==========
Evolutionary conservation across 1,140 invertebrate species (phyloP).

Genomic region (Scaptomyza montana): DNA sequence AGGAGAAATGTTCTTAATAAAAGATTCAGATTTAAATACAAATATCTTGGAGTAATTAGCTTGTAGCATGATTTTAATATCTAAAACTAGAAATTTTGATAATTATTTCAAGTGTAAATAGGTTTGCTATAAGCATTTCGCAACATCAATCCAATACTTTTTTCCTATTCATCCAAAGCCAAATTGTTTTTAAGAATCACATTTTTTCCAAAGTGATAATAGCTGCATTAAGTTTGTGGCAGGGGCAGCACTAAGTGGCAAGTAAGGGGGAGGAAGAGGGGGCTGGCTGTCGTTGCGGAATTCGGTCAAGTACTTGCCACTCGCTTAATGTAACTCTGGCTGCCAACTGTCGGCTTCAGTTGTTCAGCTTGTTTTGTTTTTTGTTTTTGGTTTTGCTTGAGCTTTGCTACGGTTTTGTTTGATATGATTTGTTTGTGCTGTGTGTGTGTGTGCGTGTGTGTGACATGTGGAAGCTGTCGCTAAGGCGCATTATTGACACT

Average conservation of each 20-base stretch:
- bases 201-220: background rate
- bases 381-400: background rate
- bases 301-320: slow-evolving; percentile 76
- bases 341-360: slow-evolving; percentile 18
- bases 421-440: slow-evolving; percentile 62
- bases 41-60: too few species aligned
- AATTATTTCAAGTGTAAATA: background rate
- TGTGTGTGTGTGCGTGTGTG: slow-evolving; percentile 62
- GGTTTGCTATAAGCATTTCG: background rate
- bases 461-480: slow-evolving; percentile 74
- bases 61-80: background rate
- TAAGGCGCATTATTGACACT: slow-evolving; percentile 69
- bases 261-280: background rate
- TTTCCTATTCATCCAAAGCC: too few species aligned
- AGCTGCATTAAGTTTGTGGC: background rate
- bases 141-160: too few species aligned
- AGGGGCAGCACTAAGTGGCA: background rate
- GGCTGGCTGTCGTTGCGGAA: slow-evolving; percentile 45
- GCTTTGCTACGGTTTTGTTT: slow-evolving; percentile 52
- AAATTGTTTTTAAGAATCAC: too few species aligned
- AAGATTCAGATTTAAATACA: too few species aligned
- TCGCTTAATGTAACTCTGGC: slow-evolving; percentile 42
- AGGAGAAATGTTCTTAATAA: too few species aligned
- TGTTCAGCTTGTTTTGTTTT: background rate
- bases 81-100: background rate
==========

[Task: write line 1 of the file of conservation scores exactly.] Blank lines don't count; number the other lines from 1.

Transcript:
Evolutionary conservation across 1,140 invertebrate species (phyloP).